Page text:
Voltage regulator from Radio Shack

Discussion in 'Motorbike Technical Discussion' started by Landser, Aug 9, 2005.

  1. Landser

    Landser Guest

    Radio Shack can be a gold mine when searching for electrical
    components...I replaced the Lucas diode on my 69' Triumph 650 with a
    Radio Shack unit and it worked like a charm. (RS part # 276-1185)

    What I'd like to do now is the following, any help would be greatly
    appreciated. :

    I have a 1977 Honda CT125 that I removed the electrical components
    (lights, signals) from when I was younger...didn't want or need them
    or the battery for that matter as I only used the bike for daylight
    trail riding, and it didn't need a battery to run. I left the
    ignition (key switch) on the bike for obvious reasons.

    To make a long story short, I've recently re-mounted a headlight on
    it. I have found the hot lead from the alternator on the wiring
    harness and have hooked up a headlight that works as it should, from
    the power of the alternator, only when the bike is running. It is
    ground, and has a toggle switch for on/off.

    The problem is (of course) as I accelerate, the light gets brighter
    and will definately blow if I don't wire in a voltage regulator.

    The question:

    Which Radio Shack voltage regulator fits the bill? Can they handle the
    load generated by the alternator at peak output (high speed)? Would
    a heat sink be required?


    I probably still have the original Honda voltage regulator, but would
    prefer a new one if Radio Shack has one that would work (mounting it
    is not a problem).

    Thanks for any help/ideas you may have, it is greatly appreciated...


    I do have the Clymer manual, and the Chilton, and can supply technical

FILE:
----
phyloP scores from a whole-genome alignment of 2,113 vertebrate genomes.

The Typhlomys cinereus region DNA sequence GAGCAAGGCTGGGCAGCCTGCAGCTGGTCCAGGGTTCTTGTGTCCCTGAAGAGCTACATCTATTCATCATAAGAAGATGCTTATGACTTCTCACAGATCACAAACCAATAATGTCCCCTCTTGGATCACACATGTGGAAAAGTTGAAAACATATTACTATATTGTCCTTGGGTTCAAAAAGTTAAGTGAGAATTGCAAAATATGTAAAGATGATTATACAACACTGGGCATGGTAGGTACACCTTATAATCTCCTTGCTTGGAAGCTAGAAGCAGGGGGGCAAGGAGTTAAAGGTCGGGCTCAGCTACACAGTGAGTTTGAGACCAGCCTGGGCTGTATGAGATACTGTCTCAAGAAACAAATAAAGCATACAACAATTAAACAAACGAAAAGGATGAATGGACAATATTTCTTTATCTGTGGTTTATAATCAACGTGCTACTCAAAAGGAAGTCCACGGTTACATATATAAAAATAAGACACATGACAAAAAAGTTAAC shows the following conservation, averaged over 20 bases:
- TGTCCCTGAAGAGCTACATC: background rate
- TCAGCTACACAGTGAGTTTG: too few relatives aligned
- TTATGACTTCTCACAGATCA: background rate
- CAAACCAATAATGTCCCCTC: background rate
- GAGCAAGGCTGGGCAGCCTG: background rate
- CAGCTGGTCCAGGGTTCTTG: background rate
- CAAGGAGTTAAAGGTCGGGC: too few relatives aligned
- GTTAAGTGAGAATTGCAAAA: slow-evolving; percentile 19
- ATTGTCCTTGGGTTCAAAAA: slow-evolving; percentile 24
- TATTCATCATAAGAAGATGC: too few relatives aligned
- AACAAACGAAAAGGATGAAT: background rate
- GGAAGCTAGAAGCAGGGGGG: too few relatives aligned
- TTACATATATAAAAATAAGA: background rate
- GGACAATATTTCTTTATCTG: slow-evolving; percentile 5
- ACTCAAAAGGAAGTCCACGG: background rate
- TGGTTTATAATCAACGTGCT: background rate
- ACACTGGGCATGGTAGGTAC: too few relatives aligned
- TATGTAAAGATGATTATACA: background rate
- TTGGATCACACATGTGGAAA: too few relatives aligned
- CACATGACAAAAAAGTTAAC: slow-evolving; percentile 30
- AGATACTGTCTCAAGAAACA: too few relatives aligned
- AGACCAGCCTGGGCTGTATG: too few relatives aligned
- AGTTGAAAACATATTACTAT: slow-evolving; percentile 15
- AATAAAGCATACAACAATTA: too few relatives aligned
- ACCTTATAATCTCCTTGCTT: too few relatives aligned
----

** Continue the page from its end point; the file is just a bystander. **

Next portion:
info about the charging system/alternator if someone needs it to
    answer this question.

    Thanks again.
    Landser, Aug 9, 2005
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  2. The radio shack one is likely not going to work for you unless done right
    and unless it is a remote sensing regulator it won't be right. Use the
    Honda one, and it will last a long long time and your battery will love you
    for it too.

    R. Pierce Butler, Aug 9, 2005
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  3. Landser

    mike Guest

    I have a 75 CB125. Depends on the battery to keep the voltage down.
    Mine has no regulator.
    That works for a few months until the battery resistance goes up.
    Then the headlight blows.
    Fixed the problem with a shunt regulator. Yes, heat sink is required.

    Another option used with dirt bikes is series inductance.
    As the RPM goes up the impedance of the inductor increases to
    compensate for the higher output voltage. They use inductance in the
    magneto, but you could add one externally.
    Without the battery, the lights may not be acceptably bright
    at idle.


    Return address is VALID but some sites block emails
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    mike, Aug 9, 2005
  4. Landser

    David Kelly Guest

    None of those are up to the task. What size fuse is used on your CT125's
    main circuit? 5A to 10A is my guess. Need a regulator capable of at
    least that much. The big RS 3-terminal regulator is only good for 1.5A.

    You would be far better off with something like this:
    David Kelly, Aug 9, 2005
  5. Landser

    bhalicki Guest

    The basic 1.5A 3-terminal regulators (78xx series) are often coupled
    with external parts to increase their ability to handle current, in
    excess of the specified 1.5A rating. I have a circuit I could scan and
    post as an example if required. I am by no means an expert in the
    electrical field, but I assume that most regulators found on bikes
    would use a combination of zener diodes to shunt the excess voltage to
    ground, rather than a 3-terminal regulator. This would effectively
    regulate the overall voltage output.

    I would use the genuine Honda regulator, if you have it. Much easier

    bhalicki, Aug 9, 2005
  6. Landser

    Mark Guest

    reading this thread reminds me of a question i have always had....

    why do motorcycles typically use SHUNT regulators. Seems like a shunt
    regulator would always make the alternator get hot. Maybe thats way
    they fail so much.

    Mark, Aug 21, 2005
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